give credence to

Also found in: Legal.

give credence to (someone or something)

To make something seem more credible or probable, perhaps by providing additional information or details. You're famous in this field—if you comment this guy's wacky notions, you'll just be giving credence to them. Ultimately, we need an expert to give credence to our findings.
See also: credence, give

give credence to someone or something

to consider someone or something as believable or trustworthy. How can you give credence to a person like Henry? I can't give any credence to Donald. He tells lies. Don't give credence to what he says. Please don't give credence to that newspaper article.
See also: credence, give
References in periodicals archive ?
A spokesman for Mr Corbyn said: "Richard Dearlove, who as head of MI6 was involved in the infamous dodgy dossier that helped take us into the disastrous Iraq War, should not be trying to give credence to these entirely false and ridiculous smears.
We should no longer give credence to anything that comes from Senator Leila de Lima as this is from a polluted source, who was accused of drug trafficking by at least 13 witnesses,' Roque said in a statement.
He added that Pakistan strictly adhered to the principle of non-interference in internal affairs of other countries and that it would be ill-advised to give credence to such false, misleading, and self-serving stories.
However, after watching his side book their place in the last four of the Champions League, Ferguson refused to give credence to the reports.
Sources said the photo IDs give credence to intelligence reports that militants were planning attacks on power projects in the country and that they were now trying to infiltrate into India through Nepal.
Years later, from uncertain sources and out of context, Mr Legge drags out a few sentences from the millions of words that were written and spoken at the time, to give credence to his beliefs.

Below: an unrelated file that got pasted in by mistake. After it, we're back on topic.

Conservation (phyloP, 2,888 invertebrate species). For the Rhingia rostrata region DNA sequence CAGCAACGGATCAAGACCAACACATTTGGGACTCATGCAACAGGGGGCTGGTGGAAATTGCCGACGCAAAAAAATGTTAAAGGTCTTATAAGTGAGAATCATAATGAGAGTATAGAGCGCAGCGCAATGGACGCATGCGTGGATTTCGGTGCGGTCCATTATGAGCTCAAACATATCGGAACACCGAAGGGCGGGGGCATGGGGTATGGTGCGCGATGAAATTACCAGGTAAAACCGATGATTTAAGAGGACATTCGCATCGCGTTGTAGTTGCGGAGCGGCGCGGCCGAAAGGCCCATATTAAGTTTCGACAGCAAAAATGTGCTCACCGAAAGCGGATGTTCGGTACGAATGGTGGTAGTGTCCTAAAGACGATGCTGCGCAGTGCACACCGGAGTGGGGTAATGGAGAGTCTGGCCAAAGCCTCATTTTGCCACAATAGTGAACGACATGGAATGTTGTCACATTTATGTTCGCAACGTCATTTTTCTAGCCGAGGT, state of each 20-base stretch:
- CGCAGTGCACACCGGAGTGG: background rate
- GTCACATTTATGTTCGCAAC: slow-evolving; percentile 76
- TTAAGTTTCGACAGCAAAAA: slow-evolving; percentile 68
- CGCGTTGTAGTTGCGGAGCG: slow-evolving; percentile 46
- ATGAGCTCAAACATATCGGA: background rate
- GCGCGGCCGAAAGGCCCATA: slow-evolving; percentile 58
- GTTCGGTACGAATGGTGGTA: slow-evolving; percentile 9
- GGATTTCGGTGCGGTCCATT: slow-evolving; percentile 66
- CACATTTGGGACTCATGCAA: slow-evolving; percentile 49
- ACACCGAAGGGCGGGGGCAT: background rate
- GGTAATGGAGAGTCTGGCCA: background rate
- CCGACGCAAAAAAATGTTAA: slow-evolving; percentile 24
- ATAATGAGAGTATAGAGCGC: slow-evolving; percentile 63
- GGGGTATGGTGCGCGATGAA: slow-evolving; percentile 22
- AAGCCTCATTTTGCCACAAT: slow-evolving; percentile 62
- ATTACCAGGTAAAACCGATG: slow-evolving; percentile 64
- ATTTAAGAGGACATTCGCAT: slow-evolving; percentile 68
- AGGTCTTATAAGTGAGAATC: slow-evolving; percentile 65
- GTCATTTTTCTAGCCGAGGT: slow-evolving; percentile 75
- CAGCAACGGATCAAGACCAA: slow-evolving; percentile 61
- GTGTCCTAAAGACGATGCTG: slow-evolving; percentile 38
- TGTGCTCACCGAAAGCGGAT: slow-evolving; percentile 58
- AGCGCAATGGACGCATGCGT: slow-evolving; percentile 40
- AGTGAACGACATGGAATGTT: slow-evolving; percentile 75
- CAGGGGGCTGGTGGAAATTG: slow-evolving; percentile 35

Prime Minister Recep Tayyip Erdogan said that his government would never give credence to dirty plans.
It's not something I put an awful lot of thought into or even give credence to.
Traffic movement on the Sitra causeway is normal, the directorate said, urging citizens not to give credence to such rumours aimed at creating panic among citizens.
IT is difficult to give credence to Jonathan Wright's claim that the BNP is the backbone of the Royal British Legion's Poppy Day Collection.
Even RTE was taken in - flatly refusing to give credence to our revelations exposing the scam last week.
To give credence to the increase the council talk of increased power charges, yet we are told that power charges are shortly to be reduced.
Whilst recognising that your newspaper is "anti" in its stance on onshore wind farms in Northumberland, I still feel it can do better than give credence to aviation industry claims about wind farms being "disastrous" for the environment on the grounds of them indirectly causing more aviation fuel to be consumed than if they weren't built.
Food Industry Tests Techno-Tasters to Judge Flavor: Recent improvements in sensors, and in computer programs able to interpret their highly complex inputs, give credence to the once-discounted idea that machines may someday become the ultimate arbiters of taste.
It is read superbly by Alonso, whose young voice, Mexican accent and nuances give credence to the story.